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Ok here's a little problem I would love to get some help on.

I have a view and the viewport size will vary based on user screen resolution. The viewport needs to contain N boxes which are lined up next to each other from right to left and take up all of the horizontal space in the viewport. Now if all the boxes could be the same size this would be easy, just divide the viewport width by N and you're away.

The problem is that each box needs to be 10% smaller than the box to its left hand side, so for example if the viewport is 271 pixels wide and there are three boxes I will be returned [100, 90, 81]

So I need an algorithm that when handed the width of the viewport and the number of horizontal boxs will return an array containing the width of that each of the boxes needs to be in order to fill the width of the viewport and reduce each boxes size by 10%.

Answers in any OO language is cool. Would just like to get some ideas on how to approach this and maybe see who can come up with the most elegant solution.

Regards,

Chris

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What's the maximum number of boxes (n)? –  Bill the Lizard Jan 26 '09 at 12:59
    
I ask because if n is small, you may want to just store the values in a look up table. –  Bill the Lizard Jan 26 '09 at 13:24
    
There is no maximum for n, but in reality it will unlikely be more than around 20. –  ChrisInCambo Jan 26 '09 at 13:39

7 Answers 7

up vote 4 down vote accepted

Using a simple geometric progression, in Python,

def box_sizes(width, num_boxes) :
    first_box = width / (10 * (1 - 0.9**n))
    return [first_box * 0.9**i for i in range(n)]

>>> box_sizes(100, 5)
[24.419428096993972, 21.977485287294574, 19.779736758565118, 17.801763082708607, 16.021586774437747]
>>> sum(_)
100.00000000000001

You may want to tidy up the precision, or convert to integers, but that should do it.

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This is really a mathematical problem. With two boxes given:

x = size of the first box n = number of boxes P = number of pixels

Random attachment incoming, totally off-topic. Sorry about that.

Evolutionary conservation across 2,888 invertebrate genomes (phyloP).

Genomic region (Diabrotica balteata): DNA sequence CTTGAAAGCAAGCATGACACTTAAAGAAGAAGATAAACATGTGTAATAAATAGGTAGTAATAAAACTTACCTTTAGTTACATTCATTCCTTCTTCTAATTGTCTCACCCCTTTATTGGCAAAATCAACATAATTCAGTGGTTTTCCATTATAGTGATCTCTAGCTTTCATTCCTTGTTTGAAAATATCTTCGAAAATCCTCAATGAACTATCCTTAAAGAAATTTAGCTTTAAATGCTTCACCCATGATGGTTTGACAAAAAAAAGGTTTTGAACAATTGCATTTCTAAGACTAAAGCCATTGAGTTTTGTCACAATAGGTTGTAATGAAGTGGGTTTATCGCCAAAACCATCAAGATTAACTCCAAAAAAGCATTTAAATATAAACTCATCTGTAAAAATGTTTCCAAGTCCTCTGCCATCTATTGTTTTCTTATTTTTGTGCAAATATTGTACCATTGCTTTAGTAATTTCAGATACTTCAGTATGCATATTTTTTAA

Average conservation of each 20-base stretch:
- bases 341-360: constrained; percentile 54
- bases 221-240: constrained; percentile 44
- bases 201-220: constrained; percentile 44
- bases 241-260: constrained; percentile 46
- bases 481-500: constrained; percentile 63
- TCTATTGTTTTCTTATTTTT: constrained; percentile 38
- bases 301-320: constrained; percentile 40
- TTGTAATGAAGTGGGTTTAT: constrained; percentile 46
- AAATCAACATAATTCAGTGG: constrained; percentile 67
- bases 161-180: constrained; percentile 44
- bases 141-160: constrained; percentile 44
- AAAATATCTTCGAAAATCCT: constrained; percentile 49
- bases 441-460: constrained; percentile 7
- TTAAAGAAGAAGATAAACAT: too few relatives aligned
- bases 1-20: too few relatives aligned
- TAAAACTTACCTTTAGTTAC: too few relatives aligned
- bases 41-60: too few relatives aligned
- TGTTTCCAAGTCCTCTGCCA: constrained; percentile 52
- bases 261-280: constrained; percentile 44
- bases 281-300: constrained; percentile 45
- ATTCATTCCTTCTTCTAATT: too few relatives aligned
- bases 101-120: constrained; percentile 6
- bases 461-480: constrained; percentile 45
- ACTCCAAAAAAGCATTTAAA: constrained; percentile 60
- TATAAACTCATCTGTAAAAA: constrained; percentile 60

then

x + 0.9x = P

3: x + 0.9x + 0.81x = P
4: x + 0.9x + 0.81x + 0.729x = P

which is, in fact, a geometric series in the form:

S(n) = a + ar + arn + ... + arn-1

where:

a = size of the first box
r = 0.9
S(n) = P

S(n) = a(1-rn)/(1-r)

so

x = 0.1P/(1-0.9n)

which (finally!) seems correct and can be solved for any (P,n).

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-1... f(n) is wrong –  Greg Jan 26 '09 at 13:12
    
Quite right. I made a rudimentary error. Fixed now. –  cletus Jan 26 '09 at 13:12
    
Thanks for your response cletus. Sorry my explanation was confusing, the only two variables I have in the beginning are P and n, I don't have x. So I need to feed in x and P and be returned the sizes for each of the boxes to they are each 10% smaller than the last and their combined width equals P. –  ChrisInCambo Jan 26 '09 at 13:16
    
x = P/((0.9^(n-1))+n-1) gives x of 96.4 for P=271, n=3 as per the question so still no good. –  danio Jan 26 '09 at 13:23
    
+1 for correct f(n) =) –  Zach Scrivena Jan 26 '09 at 13:43

Start with computing the sum of boxes' widths, assuming the first box is 1, second 0.81, etc. You can do this iteratively or from the formula for geometric series. Then scale each box by the (viewport width)/(sum of original boxes' width) ratio.

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It's called Geometric Progression and there is a Wikipedia article on it. The formulas are there too. I believe that cletus has made a mistake with his f(n). Corrected. :)

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I did. Fixed now. –  cletus Jan 26 '09 at 14:07
Let:
x = size of the first box
n = number of boxes
P = number of pixels

n = 1: x = P
n = 2: x + .9x = P
n = 3: x + .9x + .81x = P

P = x sum[1..n](.9 ^ (n - 1))

Therefore:
x = P / sum[1..n](.9 ^ (n - 1))

Using the Geometric Progression formula:
x = P (.9 - 1) / ((.9 ^ n) - 1))

Test:
P = 100
n = 3
Gives:
x = 36.9
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You can simplify to: x = P / (10 - (10 * (0.9 ^ n) ) ) –  danio Jan 26 '09 at 13:40
    public static int[] GetWidths(int width, int partsCount)
	{
		double q = 0.9;
		int[] result = new int[partsCount];

		double a = (width * (1 - q)) / (1 - Math.Pow(q, partsCount));

		result[0] = (int) Math.Round(a);
		int sum = result[0];

		for (int i = 1; i < partsCount - 1; i++)
		{
			result[i] = (int) Math.Round( a * Math.Pow(q, i) );
			sum += result[i];
		}

		result[partsCount - 1] = width - sum;

		return result;
	}

It's because it is geometric progression.

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Like others have mentioned, the widths of the boxes form a geometric progression. Given viewport width W and number of boxes N, we can solve directly for the width of the widest box X. To fit N boxes within the viewport, we need

X + 0.9 X + 0.9^2 X + ... + 0.9^(N-1) X <= W

{ 1 + 0.9 + 0.9^2 + ... + 0.9^(N-1) } X <= W

Applying the formula for the sum of a geometric progression gives

(1 - 0.9^N) X / (1 - 0.9) <= W

X <= 0.1 W / (1 - 0.9^N)

So there you have it, a closed-form expression which gives you the width of the widest box X.

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